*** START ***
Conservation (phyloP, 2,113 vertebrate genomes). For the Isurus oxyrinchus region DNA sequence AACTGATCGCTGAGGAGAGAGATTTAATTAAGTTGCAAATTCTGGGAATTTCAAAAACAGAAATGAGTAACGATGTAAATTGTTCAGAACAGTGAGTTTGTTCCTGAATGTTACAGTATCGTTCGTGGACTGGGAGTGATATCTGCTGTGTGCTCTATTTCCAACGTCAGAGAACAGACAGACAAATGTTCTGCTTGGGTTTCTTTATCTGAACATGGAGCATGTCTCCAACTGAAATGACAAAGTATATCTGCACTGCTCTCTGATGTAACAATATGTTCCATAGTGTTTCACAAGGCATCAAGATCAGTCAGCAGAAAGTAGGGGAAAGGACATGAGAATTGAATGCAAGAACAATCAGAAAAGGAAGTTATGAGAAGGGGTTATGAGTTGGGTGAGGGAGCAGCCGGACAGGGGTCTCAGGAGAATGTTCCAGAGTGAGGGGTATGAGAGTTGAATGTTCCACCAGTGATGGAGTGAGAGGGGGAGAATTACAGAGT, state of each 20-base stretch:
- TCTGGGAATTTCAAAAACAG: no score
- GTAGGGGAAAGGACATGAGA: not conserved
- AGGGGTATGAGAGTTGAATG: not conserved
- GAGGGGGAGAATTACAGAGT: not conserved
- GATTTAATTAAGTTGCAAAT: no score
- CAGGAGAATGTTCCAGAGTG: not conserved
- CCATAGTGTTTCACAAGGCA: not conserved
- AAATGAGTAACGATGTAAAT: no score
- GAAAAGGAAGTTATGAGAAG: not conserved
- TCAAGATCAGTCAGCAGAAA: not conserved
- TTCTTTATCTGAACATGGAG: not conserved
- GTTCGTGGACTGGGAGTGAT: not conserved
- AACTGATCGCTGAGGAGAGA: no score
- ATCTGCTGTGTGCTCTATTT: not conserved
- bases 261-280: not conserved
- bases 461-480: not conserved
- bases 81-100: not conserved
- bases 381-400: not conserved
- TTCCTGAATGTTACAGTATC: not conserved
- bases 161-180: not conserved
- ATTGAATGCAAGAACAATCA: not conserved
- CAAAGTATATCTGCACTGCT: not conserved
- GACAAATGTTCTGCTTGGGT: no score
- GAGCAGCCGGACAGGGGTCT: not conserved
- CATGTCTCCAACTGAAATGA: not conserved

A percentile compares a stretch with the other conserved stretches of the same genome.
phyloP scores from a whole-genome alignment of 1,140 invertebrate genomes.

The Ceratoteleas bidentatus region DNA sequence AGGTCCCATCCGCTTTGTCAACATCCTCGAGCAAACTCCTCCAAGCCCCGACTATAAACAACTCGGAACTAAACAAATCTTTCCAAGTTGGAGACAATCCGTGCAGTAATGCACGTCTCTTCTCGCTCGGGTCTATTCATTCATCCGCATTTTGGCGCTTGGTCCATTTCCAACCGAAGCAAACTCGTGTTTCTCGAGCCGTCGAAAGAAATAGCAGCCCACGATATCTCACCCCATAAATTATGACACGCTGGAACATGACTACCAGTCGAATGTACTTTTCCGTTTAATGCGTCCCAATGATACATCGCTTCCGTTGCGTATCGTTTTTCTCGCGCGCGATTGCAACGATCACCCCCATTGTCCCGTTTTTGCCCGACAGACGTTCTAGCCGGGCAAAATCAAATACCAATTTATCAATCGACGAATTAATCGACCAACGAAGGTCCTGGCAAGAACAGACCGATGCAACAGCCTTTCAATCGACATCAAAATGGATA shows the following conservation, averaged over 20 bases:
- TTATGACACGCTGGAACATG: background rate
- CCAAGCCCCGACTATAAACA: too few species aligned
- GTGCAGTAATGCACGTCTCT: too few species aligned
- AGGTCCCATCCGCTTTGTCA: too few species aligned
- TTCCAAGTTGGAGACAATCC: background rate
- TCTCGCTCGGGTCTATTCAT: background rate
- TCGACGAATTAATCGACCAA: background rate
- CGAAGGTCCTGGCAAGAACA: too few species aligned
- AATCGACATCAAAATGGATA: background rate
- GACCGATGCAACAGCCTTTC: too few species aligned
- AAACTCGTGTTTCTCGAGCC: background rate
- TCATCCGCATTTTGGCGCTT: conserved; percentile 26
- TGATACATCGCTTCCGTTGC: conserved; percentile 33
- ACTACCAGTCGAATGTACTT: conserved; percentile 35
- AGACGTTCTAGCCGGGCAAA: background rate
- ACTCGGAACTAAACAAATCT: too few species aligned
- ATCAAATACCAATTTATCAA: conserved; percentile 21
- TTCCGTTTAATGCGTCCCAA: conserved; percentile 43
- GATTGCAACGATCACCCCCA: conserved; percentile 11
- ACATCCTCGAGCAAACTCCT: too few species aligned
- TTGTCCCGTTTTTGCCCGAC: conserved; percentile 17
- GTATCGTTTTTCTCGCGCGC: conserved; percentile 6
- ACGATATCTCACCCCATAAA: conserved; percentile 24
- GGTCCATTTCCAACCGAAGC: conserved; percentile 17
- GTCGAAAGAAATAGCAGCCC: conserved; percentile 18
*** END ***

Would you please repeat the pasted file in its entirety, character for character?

Conservation (phyloP, 2,113 vertebrate genomes). For the Isurus oxyrinchus region DNA sequence AACTGATCGCTGAGGAGAGAGATTTAATTAAGTTGCAAATTCTGGGAATTTCAAAAACAGAAATGAGTAACGATGTAAATTGTTCAGAACAGTGAGTTTGTTCCTGAATGTTACAGTATCGTTCGTGGACTGGGAGTGATATCTGCTGTGTGCTCTATTTCCAACGTCAGAGAACAGACAGACAAATGTTCTGCTTGGGTTTCTTTATCTGAACATGGAGCATGTCTCCAACTGAAATGACAAAGTATATCTGCACTGCTCTCTGATGTAACAATATGTTCCATAGTGTTTCACAAGGCATCAAGATCAGTCAGCAGAAAGTAGGGGAAAGGACATGAGAATTGAATGCAAGAACAATCAGAAAAGGAAGTTATGAGAAGGGGTTATGAGTTGGGTGAGGGAGCAGCCGGACAGGGGTCTCAGGAGAATGTTCCAGAGTGAGGGGTATGAGAGTTGAATGTTCCACCAGTGATGGAGTGAGAGGGGGAGAATTACAGAGT, state of each 20-base stretch:
- TCTGGGAATTTCAAAAACAG: no score
- GTAGGGGAAAGGACATGAGA: not conserved
- AGGGGTATGAGAGTTGAATG: not conserved
- GAGGGGGAGAATTACAGAGT: not conserved
- GATTTAATTAAGTTGCAAAT: no score
- CAGGAGAATGTTCCAGAGTG: not conserved
- CCATAGTGTTTCACAAGGCA: not conserved
- AAATGAGTAACGATGTAAAT: no score
- GAAAAGGAAGTTATGAGAAG: not conserved
- TCAAGATCAGTCAGCAGAAA: not conserved
- TTCTTTATCTGAACATGGAG: not conserved
- GTTCGTGGACTGGGAGTGAT: not conserved
- AACTGATCGCTGAGGAGAGA: no score
- ATCTGCTGTGTGCTCTATTT: not conserved
- bases 261-280: not conserved
- bases 461-480: not conserved
- bases 81-100: not conserved
- bases 381-400: not conserved
- TTCCTGAATGTTACAGTATC: not conserved
- bases 161-180: not conserved
- ATTGAATGCAAGAACAATCA: not conserved
- CAAAGTATATCTGCACTGCT: not conserved
- GACAAATGTTCTGCTTGGGT: no score
- GAGCAGCCGGACAGGGGTCT: not conserved
- CATGTCTCCAACTGAAATGA: not conserved

A percentile compares a stretch with the other conserved stretches of the same genome.
phyloP scores from a whole-genome alignment of 1,140 invertebrate genomes.

The Ceratoteleas bidentatus region DNA sequence AGGTCCCATCCGCTTTGTCAACATCCTCGAGCAAACTCCTCCAAGCCCCGACTATAAACAACTCGGAACTAAACAAATCTTTCCAAGTTGGAGACAATCCGTGCAGTAATGCACGTCTCTTCTCGCTCGGGTCTATTCATTCATCCGCATTTTGGCGCTTGGTCCATTTCCAACCGAAGCAAACTCGTGTTTCTCGAGCCGTCGAAAGAAATAGCAGCCCACGATATCTCACCCCATAAATTATGACACGCTGGAACATGACTACCAGTCGAATGTACTTTTCCGTTTAATGCGTCCCAATGATACATCGCTTCCGTTGCGTATCGTTTTTCTCGCGCGCGATTGCAACGATCACCCCCATTGTCCCGTTTTTGCCCGACAGACGTTCTAGCCGGGCAAAATCAAATACCAATTTATCAATCGACGAATTAATCGACCAACGAAGGTCCTGGCAAGAACAGACCGATGCAACAGCCTTTCAATCGACATCAAAATGGATA shows the following conservation, averaged over 20 bases:
- TTATGACACGCTGGAACATG: background rate
- CCAAGCCCCGACTATAAACA: too few species aligned
- GTGCAGTAATGCACGTCTCT: too few species aligned
- AGGTCCCATCCGCTTTGTCA: too few species aligned
- TTCCAAGTTGGAGACAATCC: background rate
- TCTCGCTCGGGTCTATTCAT: background rate
- TCGACGAATTAATCGACCAA: background rate
- CGAAGGTCCTGGCAAGAACA: too few species aligned
- AATCGACATCAAAATGGATA: background rate
- GACCGATGCAACAGCCTTTC: too few species aligned
- AAACTCGTGTTTCTCGAGCC: background rate
- TCATCCGCATTTTGGCGCTT: conserved; percentile 26
- TGATACATCGCTTCCGTTGC: conserved; percentile 33
- ACTACCAGTCGAATGTACTT: conserved; percentile 35
- AGACGTTCTAGCCGGGCAAA: background rate
- ACTCGGAACTAAACAAATCT: too few species aligned
- ATCAAATACCAATTTATCAA: conserved; percentile 21
- TTCCGTTTAATGCGTCCCAA: conserved; percentile 43
- GATTGCAACGATCACCCCCA: conserved; percentile 11
- ACATCCTCGAGCAAACTCCT: too few species aligned
- TTGTCCCGTTTTTGCCCGAC: conserved; percentile 17
- GTATCGTTTTTCTCGCGCGC: conserved; percentile 6
- ACGATATCTCACCCCATAAA: conserved; percentile 24
- GGTCCATTTCCAACCGAAGC: conserved; percentile 17
- GTCGAAAGAAATAGCAGCCC: conserved; percentile 18